The state dismissed charges Friday against an Alaska militia leader and others accused in a murder conspiracy plot targeting judges and state troopers.
But federal charges remain against four of the five Fairbanks-area residents, including Schaeffer Cox, who was accused in state charges of hatching the conspiracy. Cox, Coleman Barney, and Lonnie and Karen Vernon remain in custody.
The fifth defendant in the state case, Michael Anderson, was released from custody Friday, according to a booking officer at the Fairbanks Correctional Center. Anderson was not charged in the federal case.
Prosecutors said the decision to dismiss state murder conspiracy and other charges was prompted by a Superior Court judge's recent ruling to suppress all electronic evidence in the case.
Judge David Stewart said in his Oct. 17 ruling that audio and video recordings made during a six-month FBI investigation into Cox and his Peacemaker's Militia are not admissible because they were made without a search warrant, and therefore violate the Alaska Constitution. The FBI has wider authority to obtain warrants.
"We could have asked the Court of Appeals through a petition for review to look at whether or not the judge's decision in this case to suppress electronic recordings was the appropriate decision," said assistant Attorney General Dwayne McConnell. "Based on our review of the law, we thought it unlikely the court would accept the petition."
With the state charges dropped, only the Vernons are charged in federal court with murder conspiracy, including a charge of threatening to kill a federal judge and his family. Cox and Barney, along with Lonnie Vernon, are charged with weapons offenses, including possession of unregistered silencers, an unregistered machine gun and grenades.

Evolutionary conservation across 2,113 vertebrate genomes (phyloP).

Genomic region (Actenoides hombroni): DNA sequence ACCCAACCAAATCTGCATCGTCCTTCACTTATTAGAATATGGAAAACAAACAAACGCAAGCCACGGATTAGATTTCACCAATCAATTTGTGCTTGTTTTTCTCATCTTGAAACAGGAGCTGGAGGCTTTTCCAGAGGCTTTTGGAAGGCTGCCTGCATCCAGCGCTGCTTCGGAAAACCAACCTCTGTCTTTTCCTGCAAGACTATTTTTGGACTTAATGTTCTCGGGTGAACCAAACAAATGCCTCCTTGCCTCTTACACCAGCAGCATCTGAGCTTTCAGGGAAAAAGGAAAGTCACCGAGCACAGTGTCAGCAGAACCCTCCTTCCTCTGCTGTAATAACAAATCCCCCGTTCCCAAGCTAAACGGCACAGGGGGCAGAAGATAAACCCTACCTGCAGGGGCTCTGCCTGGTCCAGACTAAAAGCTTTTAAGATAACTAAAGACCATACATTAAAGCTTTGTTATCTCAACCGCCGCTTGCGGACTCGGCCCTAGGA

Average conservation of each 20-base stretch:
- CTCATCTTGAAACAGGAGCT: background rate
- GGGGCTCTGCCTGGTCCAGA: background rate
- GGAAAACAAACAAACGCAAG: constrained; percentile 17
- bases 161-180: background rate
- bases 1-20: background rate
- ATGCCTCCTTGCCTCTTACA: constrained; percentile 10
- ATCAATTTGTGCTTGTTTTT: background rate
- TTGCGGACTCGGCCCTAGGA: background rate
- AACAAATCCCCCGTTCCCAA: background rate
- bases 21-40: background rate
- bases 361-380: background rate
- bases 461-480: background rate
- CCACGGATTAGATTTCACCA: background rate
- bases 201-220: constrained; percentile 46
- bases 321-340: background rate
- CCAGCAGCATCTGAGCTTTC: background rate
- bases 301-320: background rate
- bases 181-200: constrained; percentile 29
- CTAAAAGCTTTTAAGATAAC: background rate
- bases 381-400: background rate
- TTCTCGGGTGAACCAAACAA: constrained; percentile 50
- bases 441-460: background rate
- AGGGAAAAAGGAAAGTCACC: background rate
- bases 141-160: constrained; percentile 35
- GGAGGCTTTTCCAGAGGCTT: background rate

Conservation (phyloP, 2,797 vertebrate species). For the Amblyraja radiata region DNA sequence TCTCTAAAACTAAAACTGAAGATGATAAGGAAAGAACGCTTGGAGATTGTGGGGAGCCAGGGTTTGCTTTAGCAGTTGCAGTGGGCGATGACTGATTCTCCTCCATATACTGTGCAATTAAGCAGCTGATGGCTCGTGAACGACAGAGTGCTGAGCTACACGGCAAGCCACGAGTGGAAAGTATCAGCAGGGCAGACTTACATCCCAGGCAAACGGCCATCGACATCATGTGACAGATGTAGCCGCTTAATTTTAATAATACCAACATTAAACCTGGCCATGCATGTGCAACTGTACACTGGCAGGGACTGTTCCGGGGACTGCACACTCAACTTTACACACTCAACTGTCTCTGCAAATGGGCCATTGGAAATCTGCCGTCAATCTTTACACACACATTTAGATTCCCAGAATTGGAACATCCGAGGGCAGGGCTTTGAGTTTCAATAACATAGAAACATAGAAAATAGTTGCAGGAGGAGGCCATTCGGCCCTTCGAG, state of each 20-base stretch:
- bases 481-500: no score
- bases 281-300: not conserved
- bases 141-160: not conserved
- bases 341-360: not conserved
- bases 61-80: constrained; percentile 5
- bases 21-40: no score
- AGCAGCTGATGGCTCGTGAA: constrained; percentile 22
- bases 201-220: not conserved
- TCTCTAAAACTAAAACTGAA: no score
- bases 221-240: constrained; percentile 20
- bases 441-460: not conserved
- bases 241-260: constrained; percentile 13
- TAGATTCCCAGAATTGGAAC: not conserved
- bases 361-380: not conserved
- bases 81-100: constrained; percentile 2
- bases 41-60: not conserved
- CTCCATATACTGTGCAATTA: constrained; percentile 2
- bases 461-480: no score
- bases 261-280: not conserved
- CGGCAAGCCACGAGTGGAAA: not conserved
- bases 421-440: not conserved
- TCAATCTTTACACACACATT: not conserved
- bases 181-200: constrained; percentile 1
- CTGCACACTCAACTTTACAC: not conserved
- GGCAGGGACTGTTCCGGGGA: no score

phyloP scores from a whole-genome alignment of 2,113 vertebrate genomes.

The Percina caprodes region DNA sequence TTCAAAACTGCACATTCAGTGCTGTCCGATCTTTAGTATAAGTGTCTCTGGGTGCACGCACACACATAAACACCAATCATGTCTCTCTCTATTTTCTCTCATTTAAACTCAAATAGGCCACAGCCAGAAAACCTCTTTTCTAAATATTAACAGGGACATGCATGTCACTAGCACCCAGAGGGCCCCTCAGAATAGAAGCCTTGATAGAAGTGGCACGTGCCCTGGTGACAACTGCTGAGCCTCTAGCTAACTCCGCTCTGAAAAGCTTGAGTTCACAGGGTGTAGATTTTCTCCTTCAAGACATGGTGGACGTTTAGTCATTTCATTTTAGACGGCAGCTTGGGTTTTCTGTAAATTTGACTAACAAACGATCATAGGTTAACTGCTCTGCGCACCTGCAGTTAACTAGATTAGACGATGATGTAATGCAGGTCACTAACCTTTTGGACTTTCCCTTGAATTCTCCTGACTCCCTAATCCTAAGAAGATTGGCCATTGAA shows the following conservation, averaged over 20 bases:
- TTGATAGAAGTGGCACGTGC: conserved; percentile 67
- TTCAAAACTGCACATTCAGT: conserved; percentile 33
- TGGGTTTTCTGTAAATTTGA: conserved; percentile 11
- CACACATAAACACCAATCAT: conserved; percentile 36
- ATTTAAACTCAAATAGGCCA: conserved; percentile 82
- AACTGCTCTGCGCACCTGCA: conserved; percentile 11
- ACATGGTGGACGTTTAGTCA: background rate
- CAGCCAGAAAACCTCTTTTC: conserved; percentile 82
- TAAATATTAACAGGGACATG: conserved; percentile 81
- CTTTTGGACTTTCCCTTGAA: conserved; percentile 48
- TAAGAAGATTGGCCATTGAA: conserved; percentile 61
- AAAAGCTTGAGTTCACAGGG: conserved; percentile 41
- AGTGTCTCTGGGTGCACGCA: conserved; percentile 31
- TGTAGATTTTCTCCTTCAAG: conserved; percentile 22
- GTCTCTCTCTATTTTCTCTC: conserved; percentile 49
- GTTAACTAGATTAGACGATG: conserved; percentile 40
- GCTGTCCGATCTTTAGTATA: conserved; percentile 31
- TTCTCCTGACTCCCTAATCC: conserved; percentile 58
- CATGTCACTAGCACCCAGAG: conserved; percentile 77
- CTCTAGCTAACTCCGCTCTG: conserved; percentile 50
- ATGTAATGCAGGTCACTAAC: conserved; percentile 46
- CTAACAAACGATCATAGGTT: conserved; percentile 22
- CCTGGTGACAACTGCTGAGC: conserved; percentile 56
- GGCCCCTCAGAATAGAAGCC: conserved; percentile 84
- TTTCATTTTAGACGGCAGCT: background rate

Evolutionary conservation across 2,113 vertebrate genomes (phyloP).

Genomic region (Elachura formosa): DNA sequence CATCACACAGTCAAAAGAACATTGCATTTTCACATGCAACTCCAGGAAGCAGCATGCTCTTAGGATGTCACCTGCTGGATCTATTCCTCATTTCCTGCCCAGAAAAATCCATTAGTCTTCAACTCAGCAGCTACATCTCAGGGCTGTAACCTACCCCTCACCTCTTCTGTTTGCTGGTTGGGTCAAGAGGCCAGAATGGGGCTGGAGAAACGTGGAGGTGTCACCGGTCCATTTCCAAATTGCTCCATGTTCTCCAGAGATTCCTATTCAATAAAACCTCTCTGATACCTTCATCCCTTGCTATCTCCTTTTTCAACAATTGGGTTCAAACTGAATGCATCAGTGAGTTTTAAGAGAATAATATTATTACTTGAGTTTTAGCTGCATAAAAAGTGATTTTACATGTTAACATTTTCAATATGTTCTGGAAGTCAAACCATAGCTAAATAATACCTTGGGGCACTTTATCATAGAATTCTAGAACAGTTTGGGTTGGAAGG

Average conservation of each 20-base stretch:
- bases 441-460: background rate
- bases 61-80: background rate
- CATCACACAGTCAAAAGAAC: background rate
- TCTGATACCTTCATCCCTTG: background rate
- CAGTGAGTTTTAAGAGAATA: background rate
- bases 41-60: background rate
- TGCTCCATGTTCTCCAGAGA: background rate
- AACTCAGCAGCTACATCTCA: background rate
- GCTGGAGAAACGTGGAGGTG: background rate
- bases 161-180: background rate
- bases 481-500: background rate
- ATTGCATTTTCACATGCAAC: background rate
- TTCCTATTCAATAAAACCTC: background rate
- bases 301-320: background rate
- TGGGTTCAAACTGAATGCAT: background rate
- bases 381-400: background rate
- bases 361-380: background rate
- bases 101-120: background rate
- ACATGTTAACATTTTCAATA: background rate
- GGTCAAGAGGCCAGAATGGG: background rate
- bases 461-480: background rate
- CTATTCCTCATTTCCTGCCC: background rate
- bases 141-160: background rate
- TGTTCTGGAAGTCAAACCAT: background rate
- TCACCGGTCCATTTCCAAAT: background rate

The four, who have been in custody since their March 10 arrests, have pleaded not guilty. Trials are scheduled in February and March.
Cox is named in all six weapons charges, which each carry a maximum of 10 years imprisonment. If convicted, the Vernons face as much as life in prison on the murder conspiracy charges, Assistant U.S. Attorney Steve Skrocki said.
The dismissal of the state case is not expected to have any bearing on the federal case.
"It's purely a matter of state law, with an interpretation by a state court based on the Alaska Constitution and has absolutely no impact on any evidence in the federal charges against the defendants in any way," Skrocki said.
Nelson Traverso, Cox's attorney in the federal case, will not be available for comment until after trial, said a paralegal in his office, who would not give her name.
Cox's attorney in the state case, Robert John, said he spoke with his client, who was "very happy" the state charges were dismissed.
"To me, it's a great victory for all, especially when one considers that the defendants were wrongfully accused," John said. "In addition to the innocence of the accused, it is a great vindication of the constitutional rights of all Alaskans, especially our rights to privacy and against unreasonable searches and seizures."
Authorities have said Cox was an advocate of the "241" retaliation plan, which stood for "two-for-one" -- killing or kidnapping two officials for every member of his group who was killed or arrested.
The alleged plan arose after Cox was charged with misdemeanor weapons misconduct. He represented himself at a pretrial hearing where he denied that the Alaska court system was a legitimate judiciary. Cox said he would not attend another hearing until the court system explained its authority over him.
A warrant was issued for his arrest when he failed to appear for trial in that case in February.
By RACHEL D'ORO